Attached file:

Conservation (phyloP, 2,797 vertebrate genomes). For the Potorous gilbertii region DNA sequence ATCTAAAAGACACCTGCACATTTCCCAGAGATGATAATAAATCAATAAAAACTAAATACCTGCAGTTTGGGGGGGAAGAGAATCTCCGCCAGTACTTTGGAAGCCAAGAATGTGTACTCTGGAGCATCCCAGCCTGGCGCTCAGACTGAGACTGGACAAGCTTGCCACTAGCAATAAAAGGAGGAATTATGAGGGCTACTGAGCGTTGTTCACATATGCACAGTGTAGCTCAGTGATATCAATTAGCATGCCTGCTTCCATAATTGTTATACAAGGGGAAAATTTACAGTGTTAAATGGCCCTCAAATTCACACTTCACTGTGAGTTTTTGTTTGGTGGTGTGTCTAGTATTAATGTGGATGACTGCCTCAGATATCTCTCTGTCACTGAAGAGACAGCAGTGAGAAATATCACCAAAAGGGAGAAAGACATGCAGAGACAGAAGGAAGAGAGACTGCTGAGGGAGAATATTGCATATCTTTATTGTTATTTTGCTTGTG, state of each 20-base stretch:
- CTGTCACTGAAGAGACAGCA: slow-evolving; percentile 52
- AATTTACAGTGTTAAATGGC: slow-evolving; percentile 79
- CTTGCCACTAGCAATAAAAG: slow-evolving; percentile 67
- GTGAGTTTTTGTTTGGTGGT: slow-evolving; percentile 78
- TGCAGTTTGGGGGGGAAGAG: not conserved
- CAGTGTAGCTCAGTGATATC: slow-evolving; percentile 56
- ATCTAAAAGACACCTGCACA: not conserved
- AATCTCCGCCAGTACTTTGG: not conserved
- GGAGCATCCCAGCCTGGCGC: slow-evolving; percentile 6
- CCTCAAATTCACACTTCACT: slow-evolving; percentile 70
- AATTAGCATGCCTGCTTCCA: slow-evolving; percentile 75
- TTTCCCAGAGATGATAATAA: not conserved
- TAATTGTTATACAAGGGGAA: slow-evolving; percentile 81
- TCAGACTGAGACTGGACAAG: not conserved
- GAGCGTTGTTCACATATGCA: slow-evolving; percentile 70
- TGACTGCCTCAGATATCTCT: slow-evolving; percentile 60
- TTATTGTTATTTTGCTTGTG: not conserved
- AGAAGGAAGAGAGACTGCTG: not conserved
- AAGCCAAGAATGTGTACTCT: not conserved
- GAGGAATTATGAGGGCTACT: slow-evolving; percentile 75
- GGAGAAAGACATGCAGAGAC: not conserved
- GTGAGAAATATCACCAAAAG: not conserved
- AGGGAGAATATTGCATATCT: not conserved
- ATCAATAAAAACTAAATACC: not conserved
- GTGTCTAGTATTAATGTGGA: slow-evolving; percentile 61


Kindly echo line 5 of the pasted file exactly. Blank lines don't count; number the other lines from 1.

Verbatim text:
- GTGAGTTTTTGTTTGGTGGT: slow-evolving; percentile 78